The tier-one technology providers are moving the world towards solutions that benefit the portfolios offered by those same technology providers. It’s becoming a software-defined world, full of convergence and composability. Servers, storage, and networking are becoming interconnected in ways that border on the proprietary.
The reality is that the future of enterprise data is one of hybrid solutions. Private and public cloud will co-exist. Hyper-converged infrastructure will sit next to traditional direct attached storage. Emergent workloads will appear, such as enterprise AI and machine learning, which resist traditional architectures.
It is in this hybrid world that the pure-play storage vendors will excel. Their success will depend on sound strategy, and sounder partnerships. The tier-one providers are in no danger of fading away, and solutions from each will co-exist with the other. However, there is an opportunity for the pure-play providers to make a difference.
Pure Storage announced several full-stack solutions at Pure//Accelerate that illustrate its resourcefulness in competing in this new world. The AIRI Mini shrinks the AIRI architecture engineered jointly by Pure Storage and NVIDIA , which we wrote about in April, into more accessible configurations for data scientists. The AIRI Mini combines two NVIDIA DGX-1 compute servers with the power of the Pure Storage FlashBlades to deliver two petaFLOPS of deep-learning performance. AIRI Mini is a converged solution targeted towards deep learning.
In this same converged vein, Pure Storage unveiled the FlashStack CI for Oracle which marries its FlashStack Cisco-powered convergence bundle with the ability to efficiently run and manage Oracle instances. This solution includes LicenseFortress capabilities to manage Oracle licenses, and copy automation tools that reduces Oracle copy times by up to 90%.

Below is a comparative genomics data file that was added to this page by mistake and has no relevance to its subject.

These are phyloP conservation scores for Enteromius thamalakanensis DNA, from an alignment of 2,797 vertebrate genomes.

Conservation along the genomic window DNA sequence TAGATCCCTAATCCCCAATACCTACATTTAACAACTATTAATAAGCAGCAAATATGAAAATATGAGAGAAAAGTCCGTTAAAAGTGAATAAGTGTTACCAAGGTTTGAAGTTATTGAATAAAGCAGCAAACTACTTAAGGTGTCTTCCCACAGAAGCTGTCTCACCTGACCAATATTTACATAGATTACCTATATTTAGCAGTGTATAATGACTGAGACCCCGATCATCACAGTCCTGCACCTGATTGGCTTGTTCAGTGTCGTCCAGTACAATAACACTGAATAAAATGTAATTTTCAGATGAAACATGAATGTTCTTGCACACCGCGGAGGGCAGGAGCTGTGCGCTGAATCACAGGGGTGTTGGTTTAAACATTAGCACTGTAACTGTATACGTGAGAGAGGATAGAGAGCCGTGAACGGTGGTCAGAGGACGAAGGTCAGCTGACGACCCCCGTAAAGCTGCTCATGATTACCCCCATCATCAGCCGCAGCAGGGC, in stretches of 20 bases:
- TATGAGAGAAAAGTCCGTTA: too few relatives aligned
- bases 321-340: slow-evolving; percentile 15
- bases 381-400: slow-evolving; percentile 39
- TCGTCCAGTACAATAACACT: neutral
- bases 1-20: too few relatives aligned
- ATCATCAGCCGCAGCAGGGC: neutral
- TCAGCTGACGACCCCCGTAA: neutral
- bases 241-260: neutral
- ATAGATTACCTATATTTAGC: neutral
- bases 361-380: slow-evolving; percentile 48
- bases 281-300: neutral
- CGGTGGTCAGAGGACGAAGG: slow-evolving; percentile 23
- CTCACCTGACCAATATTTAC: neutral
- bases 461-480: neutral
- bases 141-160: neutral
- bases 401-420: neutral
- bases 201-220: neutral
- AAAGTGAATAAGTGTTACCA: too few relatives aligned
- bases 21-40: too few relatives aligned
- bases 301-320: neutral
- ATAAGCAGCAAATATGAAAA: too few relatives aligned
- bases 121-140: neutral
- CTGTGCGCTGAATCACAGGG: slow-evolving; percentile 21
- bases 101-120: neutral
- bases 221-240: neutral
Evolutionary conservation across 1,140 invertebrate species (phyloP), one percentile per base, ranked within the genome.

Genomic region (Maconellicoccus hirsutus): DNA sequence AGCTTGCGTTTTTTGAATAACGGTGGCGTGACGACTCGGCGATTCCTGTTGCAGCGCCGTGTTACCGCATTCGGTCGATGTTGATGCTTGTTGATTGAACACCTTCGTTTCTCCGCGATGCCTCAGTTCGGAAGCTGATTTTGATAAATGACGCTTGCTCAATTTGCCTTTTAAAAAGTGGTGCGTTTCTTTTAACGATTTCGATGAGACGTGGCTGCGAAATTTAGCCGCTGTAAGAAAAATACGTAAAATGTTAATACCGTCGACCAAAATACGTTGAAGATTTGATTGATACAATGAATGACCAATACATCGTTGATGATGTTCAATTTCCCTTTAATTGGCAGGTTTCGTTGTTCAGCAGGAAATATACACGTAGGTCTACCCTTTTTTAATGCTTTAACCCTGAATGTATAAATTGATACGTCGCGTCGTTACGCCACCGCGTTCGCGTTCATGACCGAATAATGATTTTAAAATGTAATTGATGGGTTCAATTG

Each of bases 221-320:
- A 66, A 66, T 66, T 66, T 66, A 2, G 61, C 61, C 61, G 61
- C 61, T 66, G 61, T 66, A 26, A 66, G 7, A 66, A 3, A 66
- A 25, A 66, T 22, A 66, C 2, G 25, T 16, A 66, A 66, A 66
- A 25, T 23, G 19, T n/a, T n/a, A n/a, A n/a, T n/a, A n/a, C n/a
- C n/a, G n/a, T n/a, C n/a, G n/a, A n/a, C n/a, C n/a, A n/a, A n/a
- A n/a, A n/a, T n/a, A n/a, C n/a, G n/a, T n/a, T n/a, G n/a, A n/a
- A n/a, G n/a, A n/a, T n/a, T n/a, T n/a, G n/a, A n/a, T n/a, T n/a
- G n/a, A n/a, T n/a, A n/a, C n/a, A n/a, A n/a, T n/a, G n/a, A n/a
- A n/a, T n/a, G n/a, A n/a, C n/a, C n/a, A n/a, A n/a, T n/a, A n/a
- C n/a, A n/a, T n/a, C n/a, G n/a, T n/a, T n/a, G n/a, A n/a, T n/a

Lastly, Pure is the first storage vendor that we’re aware of that is reacting with a new offering to new financial accounting guidelines that will begin to impact how IT leases impact corporate budgeting. To oversimplify things, beginning in January 2019 equipment leases will no longer be considered as a budget-friendly operation expense (OpEx), but rather a wide-impacting capital expense (CapEx). What this means in practical terms is that your accounting department is going to begin paying a lot more attention to your equipment leases.
Pure Storage has responded to this new burden for enterprise IT with the introduction of its on-premises storage-as-a-service, which it is dubbing the Pure Evergreen Storage Service (ES2). ES2 is a simple concept: Pure Storage will install its equipment on a customer site, manage that equipment, and allow the customer access to data on a pay-as-you-go basis. ES2 provides the performance and security benefits of on-site leased equipment, with the budget-friendliness and manageability offered by a cloud services model. It’s a great solution.
Leaders, and followers
Less than a year ago, there was a swirl of rumors that Pure Storage was going to be acquired. Nimble Storage had just given up the fight and sold itself to Hewlett Packard Enterprise. EMC was a year into its new marriage with Dell. The age of the stand-alone storage company looked perilous. Those rumors have since quieted.
It is not easy being a pure-play technology provider. History hasn’t been kind to that business model. There is no question that Pure Storage will face challenges competing against its larger rivals. It will be increasingly dependent on strong partnerships, a technology vision that exceeds the average of the industry, and a fearlessness to take on seemingly insurmountable obstacles. So far, Pure has shown that it has all of those things.
The technology industry has always been a balance of leaders, pushing the boundaries of the status quo, and followers, who defend their entrenched positions before finally following those leaders. Pure Storage brought the storage world kicking and screaming into the age of the all-flash array. Now it is doing it again with NVMe and parallel storage. I have no idea where it will all end up, but it’s fun to watch.